THURSDAY 7TH FEBRUARY 2019
There’s an expectation that I visit these places between tenants so I can sign a piece of paper to say everything’s all right. Outside of that, the agency handles everything. I have no interest in any of it. I don’t care who lives in any of the properties as long as the rent gets paid and someone who isn’t me deals with the admin.
I dropped you off at Allegra, then drove out to the suburbs to walk around an empty flat and make sure everything is exactly as clean and perfect as I already know it is. I saw this place once before I bought it. Dinah Ford found it and insisted that I at least visit in person and make a fully informed decision. I would have been happy for her to make an informed decision on my behalf, but she refused. That probably says something important and positive about her as a person.
This flat feels like nothing. I know someone was living here until two weeks ago, but it doesn’t seem like it. There’s no footprint of life at all. It’s a blank slate waiting for someone else to move in and barely live here. The decor is inoffensively neutral. The furniture makes slightly more of a statement and it’s not a million miles from what I would have chosen for myself, from what we did choose for ourselves. Am I still a terrible cliché? Are we? Does it matter?
I close the door quietly on my way out and lock it behind me with the agent’s keys. Some lingering misrepresentation of my own existence hovers at the back of my mind and I should feel like a ghost, as if leaving in silence, unwitnessed, might mean that I was never really here. I would have felt that way before, but now it’s just a shard of residual unease gradually being expelled from my skin in a place I can’t quite reach.
The drive to the city is soaked in grey with reflections of car lights running down windows. The traffic isn’t too bad, but it’s more than I can be bothered with. I don’t think I ever noticed it when I lived here, or if I did, I didn’t care. Sometimes you only start to see things when you aren’t looking at them every day.
I pull into an underground car park and get in a lift that feels half like an operating theatre and half like part of a space station. When I get out, the carpet in the hall is soft, thick, clean on a level that I appreciate. I only saw this place once too before I bought it. Again, Dinah insisted. She’s basically impossible to say no to. I understand why she and Max work so well together.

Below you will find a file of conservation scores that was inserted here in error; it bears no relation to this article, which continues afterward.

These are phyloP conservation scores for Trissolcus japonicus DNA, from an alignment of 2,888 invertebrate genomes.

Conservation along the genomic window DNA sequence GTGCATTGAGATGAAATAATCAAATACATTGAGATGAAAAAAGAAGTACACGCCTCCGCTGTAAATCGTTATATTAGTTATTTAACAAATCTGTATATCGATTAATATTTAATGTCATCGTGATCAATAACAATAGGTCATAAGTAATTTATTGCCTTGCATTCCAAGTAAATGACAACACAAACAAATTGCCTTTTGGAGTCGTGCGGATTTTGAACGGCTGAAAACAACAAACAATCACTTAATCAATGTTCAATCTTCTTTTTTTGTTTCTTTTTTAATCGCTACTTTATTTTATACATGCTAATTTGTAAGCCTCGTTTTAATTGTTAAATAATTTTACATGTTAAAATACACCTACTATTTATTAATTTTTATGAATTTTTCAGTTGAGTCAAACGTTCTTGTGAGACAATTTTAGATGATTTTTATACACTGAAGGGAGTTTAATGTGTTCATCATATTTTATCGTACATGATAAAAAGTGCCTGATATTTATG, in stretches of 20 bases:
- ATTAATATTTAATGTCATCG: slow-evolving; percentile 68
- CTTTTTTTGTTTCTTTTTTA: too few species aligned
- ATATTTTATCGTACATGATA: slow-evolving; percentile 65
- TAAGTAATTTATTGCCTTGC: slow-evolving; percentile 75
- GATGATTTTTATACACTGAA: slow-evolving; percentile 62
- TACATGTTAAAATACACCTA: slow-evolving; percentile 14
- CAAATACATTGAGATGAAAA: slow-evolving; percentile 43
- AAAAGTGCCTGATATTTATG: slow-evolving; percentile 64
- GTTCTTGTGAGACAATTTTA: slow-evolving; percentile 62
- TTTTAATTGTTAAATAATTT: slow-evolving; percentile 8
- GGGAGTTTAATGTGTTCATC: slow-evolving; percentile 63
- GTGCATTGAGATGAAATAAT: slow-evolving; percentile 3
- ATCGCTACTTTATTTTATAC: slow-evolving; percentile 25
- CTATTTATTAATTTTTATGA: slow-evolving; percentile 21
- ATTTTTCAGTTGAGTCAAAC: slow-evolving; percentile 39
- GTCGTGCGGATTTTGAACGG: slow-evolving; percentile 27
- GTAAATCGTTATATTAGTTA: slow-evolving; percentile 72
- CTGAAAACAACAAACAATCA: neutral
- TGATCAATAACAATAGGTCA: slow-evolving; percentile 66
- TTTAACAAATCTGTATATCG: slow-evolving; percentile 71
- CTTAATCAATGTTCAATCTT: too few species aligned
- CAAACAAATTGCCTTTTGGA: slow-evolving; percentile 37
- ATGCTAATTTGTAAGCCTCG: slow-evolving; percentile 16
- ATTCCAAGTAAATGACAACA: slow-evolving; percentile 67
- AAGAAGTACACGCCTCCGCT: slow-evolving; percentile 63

I unlock another door with another set of agent’s keys to another home that is not a home. It’s a series of empty rooms with high ceilings, gleaming appliances, glass and metal and black leather furniture. It hangs in a state of suspended animation until someone else starts to sleep here between their fourteen hour work days. Before they stand on the balcony with the rise of double-height windows behind them and stare out over an endless sea of luxury prison cells, telling themselves they’ve made it now. They’ve achieved, succeeded, and it’s all going to be OK.
Everything is clean here too, perfect, pristine. Suddenly, I’m tired. Everything feels heavy and my eyes are closing whether I want them to or not and I need to stop. I drop onto the couch and press the button on the side to recline the seat. I don’t think I can sleep. I don’t think I want to. I just need to rest for a few minutes. I need to be a cold, empty space in this cold, empty space. I need to be a blank slate.
The rain falls like a lullaby. Time could be passing outside at a thousand years every second and I would have no idea. This could be hibernation or a coma. It could be a gentle drift into death and if it was, it would be more than I deserve. In my head, behind my eyelids, the world crumbles in accelerated decades, leaving only this towering mirrored monument to meaningless aesthetics and false progress standing like a beacon in the ruins.
You should be here. I don’t want time to collapse into forever without you. I don’t want death to find me, in a gentle drift or otherwise, without you. I’m starting to feel lonely. No. Not lonely. Alone. I can see more and more clearly that I felt this way before, always, but I didn’t realise until it wasn’t true anymore. And that thought comes back. Sometimes you only begin to see things when you aren’t looking at them every day.
I don’t see the empty spaces anymore. I see you, in all of them. You’re a drug. The not-so-accidental overdose someone takes because they need to feel that good once more before the end. How many more times will I watch you talk someone towards their last breath, half wishing you were doing it to me?
I remember you telling me you think things like I think, and how apparently people aren’t supposed to do that. You told me you feel like an observer in your own head, watching and analysing your mental processes. Now I think and I wonder and I watch myself thinking and wondering. Somehow we are becoming each other in small ways I never would have expected. And I think, I wonder, do you notice it too?
My phone rings. It should surprise me. I should startle and snap to awareness, but very little has the power to do that to me.
It’s you. “Hey.”
“Hey. Is it all sorted?”
“It is. I’m done.” You sound done.
“I’ve only been to two of the flats. I still have to go to my old one. Do you want to come with me?” Nostalgia. I think and I notice and I feel. I remember you saying you’re going home and I’m coming with you.
“Yeah. I guess we’re all about the old times’ sake today. I’m at the first bar we went to together. Want to come here, get some food, then do the flat?”
“You’re at the bar?”
“That’s what I said.”
“You aren’t supposed to be drinking.”
“I’m not supposed to be drinking vodka. I’m not drinking vodka.”
“Listen. It’s fine. I am completely sober, I promise. I’m drinking coffee, all right?”
“All right. I’ll get locked up here and head straight in.”
“Are you OK?”
Am I? “I think so. Are you?”
A pause. A sigh. “I don’t know.”